Let’s Encrypt is a certificate authority (CA) that provides free X.509 certificates for Transport Layer Security (TLS). Simply said, Let’s Encrypt provides free SSL certificates for your websites. To make the deal sweeter, tools are available to simplify the process of acquiring SSL certificate (i.e. generate private key, get the certificate signing request, download SSL certificate). Let’s Encrypt is seamless for servers with shell access or when the hosting provider offers Let’s Encrypt support. However, the manual process could be daunting if you are on shared cPanel hosting (like me) but I hacked up a way to automate Let’s Encrypt SSL renewal for it.
The issue with manual Certbot method
The Let’s Encrypt free X.509 certificates have 90 days validity and they can be renewed on the 60th day mark.
If you do not have shell access and the hosting provider do not offer support for Let’s Encrypt then you got to use the Let’s Encrypt Certbot in manual mode to get/ renew the SSL certificates. It involves uploading of file to your website to prove your control (over the domain and server) before you can get your Let’s Encrypt SSL certificate.
This manual process is time consuming and needs to be repeated several times a year (every 60 to 90 days) before the SSL certificate expires. I guess I need not explain why shouldn’t you let the SSL certificate expire. Chances ah, SSL certificate renewal will lapse when done manually.
Being a lazy guy, I set out to find ways to automate this process.
What needs to be done to automate Let’s Encrypt?
To successfully automate the Let’s Encrypt renewal process, I will need to (at least):
- Monitor the expiry of Let’s Encrypt SSL certificate;
- Renew the SSL certificate by using Let’s Encrypt protocol;
- Upload the renewed SSL certificate (and probably private key) to cPanel; and
- Apply the renewed SSL certificate to the web server.
Alright, the steps seem straightforward and I hope that there will scripts/ tools to simplify the process.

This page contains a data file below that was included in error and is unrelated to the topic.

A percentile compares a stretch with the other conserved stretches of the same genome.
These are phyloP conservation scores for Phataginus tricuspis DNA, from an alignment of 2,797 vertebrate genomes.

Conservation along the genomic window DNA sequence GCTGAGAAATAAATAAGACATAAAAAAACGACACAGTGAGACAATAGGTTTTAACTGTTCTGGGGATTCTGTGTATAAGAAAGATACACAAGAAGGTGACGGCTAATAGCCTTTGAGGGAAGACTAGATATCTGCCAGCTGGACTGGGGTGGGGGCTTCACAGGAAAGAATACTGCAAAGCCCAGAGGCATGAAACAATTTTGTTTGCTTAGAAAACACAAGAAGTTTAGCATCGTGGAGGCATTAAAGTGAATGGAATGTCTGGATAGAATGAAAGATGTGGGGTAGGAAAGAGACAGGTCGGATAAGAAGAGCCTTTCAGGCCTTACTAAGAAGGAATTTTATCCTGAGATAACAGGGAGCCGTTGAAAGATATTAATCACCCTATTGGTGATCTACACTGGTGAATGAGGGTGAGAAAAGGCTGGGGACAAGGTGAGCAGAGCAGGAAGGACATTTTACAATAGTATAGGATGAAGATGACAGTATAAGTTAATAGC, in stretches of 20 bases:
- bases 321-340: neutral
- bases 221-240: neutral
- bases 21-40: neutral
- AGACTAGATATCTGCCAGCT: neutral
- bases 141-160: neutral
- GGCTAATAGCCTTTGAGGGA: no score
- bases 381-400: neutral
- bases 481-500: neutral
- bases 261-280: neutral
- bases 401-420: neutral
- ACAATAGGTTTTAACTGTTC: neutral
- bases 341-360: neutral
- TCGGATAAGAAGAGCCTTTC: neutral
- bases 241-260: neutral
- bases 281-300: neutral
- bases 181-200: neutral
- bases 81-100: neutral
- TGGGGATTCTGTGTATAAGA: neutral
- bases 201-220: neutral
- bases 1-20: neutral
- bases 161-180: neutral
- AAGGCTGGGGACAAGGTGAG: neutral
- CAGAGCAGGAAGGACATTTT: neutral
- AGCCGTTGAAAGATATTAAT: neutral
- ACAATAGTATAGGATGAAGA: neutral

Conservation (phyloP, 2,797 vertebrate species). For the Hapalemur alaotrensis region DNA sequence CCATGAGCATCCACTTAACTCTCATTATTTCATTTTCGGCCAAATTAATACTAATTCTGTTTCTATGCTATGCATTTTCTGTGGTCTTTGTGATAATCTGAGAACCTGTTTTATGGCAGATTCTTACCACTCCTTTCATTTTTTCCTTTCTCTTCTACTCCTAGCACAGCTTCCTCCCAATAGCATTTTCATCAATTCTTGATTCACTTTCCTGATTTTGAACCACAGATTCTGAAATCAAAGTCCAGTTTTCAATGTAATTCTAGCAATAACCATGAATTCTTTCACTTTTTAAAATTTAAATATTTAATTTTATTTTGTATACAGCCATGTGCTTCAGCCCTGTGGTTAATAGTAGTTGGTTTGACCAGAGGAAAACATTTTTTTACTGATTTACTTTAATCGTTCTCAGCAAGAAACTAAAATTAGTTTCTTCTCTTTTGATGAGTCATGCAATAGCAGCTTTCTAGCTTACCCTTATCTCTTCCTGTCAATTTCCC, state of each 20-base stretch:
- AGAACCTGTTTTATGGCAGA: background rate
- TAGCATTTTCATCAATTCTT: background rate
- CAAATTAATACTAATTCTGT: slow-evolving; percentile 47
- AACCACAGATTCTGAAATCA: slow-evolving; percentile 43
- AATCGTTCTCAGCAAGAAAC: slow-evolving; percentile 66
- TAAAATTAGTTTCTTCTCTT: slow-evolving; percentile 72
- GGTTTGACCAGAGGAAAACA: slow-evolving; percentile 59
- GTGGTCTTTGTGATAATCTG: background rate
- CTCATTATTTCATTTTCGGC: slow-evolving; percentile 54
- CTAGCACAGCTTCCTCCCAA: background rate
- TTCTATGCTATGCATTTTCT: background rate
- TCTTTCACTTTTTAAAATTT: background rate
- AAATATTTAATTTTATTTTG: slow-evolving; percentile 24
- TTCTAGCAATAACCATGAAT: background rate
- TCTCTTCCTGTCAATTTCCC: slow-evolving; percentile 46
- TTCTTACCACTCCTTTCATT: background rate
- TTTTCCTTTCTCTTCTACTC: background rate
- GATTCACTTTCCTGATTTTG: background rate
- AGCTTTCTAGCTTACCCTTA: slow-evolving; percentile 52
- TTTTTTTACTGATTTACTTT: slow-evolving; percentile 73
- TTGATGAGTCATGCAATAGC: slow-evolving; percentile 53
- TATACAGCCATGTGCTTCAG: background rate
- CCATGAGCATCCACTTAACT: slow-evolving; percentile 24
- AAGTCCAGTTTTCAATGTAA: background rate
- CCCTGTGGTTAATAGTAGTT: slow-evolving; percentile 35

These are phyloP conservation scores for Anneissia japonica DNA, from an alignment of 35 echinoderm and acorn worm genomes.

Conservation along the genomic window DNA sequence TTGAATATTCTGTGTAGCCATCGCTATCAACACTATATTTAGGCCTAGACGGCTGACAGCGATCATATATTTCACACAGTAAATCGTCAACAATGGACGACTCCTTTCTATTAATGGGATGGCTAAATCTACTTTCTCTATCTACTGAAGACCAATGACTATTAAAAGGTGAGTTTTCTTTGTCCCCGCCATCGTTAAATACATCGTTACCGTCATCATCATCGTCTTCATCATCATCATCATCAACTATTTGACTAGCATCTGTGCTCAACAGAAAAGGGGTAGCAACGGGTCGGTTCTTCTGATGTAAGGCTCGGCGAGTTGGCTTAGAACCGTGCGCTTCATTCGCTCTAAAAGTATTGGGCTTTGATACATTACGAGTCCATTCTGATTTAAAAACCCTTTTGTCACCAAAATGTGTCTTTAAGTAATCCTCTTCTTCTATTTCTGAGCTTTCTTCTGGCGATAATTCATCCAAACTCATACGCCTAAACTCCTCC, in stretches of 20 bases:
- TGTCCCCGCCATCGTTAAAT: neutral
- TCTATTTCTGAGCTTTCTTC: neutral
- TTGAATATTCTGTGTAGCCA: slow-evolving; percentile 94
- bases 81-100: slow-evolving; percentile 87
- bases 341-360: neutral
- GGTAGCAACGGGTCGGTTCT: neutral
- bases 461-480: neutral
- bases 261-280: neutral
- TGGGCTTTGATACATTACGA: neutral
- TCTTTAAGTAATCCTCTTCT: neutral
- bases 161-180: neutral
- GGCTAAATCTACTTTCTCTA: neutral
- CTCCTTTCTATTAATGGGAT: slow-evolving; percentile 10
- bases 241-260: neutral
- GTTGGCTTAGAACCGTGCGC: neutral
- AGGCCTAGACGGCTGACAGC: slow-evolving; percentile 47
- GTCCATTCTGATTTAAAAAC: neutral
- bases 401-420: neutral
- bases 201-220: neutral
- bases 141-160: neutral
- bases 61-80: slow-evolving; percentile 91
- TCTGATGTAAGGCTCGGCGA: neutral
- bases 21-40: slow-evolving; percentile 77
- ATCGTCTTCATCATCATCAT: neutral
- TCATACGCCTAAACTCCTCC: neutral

Understanding (my) shared cPanel Hosting
Before I set off to hack up a way to renew Let’s Encrypt SSL certificate, I did a quick check with my hosting provider to see if they are planning to have Let’s Encrypt support in their cPanel or as part of their offerings. Well, seems like it is not going to happen in the foreseeable future.
The next step in this exploration was to understand what I could or could not do with my limited shared cPanel privileges:
|Upload/ Download file(s)||Yes!|
|Schedule Cron job(s)||Yes!|
|Set SSL certificate for domains/ sub-domains||No! 🙁|
|Get support team's help to set SSL certificate for domain/ sub-domain||Yes!|
At this juncture, it seems pretty clear what I could potentially do to automate the Let’s Encrypt SSL certificate renewal process.
What I did to automate Let’s Encrypt on (my) shared cPanel Hosting
I ended up semi-automating the Let’s Encrypt SSL renewal process by using a combination of Cron, acme shell client and sendmail. I think I am pretty innovation in using sendmail to rope in support team’s help. Why is it semi automated? Read on.
|1||Monitor the expiry of Let's Encrypt SSL certificate||Daily Cron job + acme.sh (Neilpang's acme.sh)|
|2||Renew the SSL certificate by adhering to Let's Encrypt process||Daily Cron job + acme.sh|
|3||Upload the SSL certificate and private key to cPanel||Automated sendmail to Support Team|
|4||Apply the SSL certificate for the web server||Automated sendmail to Support Team|
Yes, the Cron job cat the contents of the SSL certificate, private key and CA certificate into the email body and send it to the support team every two months to rope in their help in setting the SSL certificate for the website. It is pretty cool of them to help via email.
Just in case you are interested, the sendmail command is as follow:
( echo "Subject: Update SSL Certificate for shadowandy.net - $(date)"; echo "From: some@email"; echo; echo "SSL Certificate"; ) | /usr/sbin/sendmail -v support@email
I managed to automate the Let’s Encrypt SSL renewal process on my shared cPanel Hosting. However, there are some gaps in this solution.
Steps 1 and 2 are pretty deterministic. That is, I would know if the renewal process succeeds or fails.
However, step 3 and 4 requires human intervention to determine if they have succeeded or failed. What could be done better? Well, I could probably find a CLI email client to grep success replies from the support team to close off the entire loop. Well, I guess the current solution is good enough for me.
Hope it helps you. Cheers!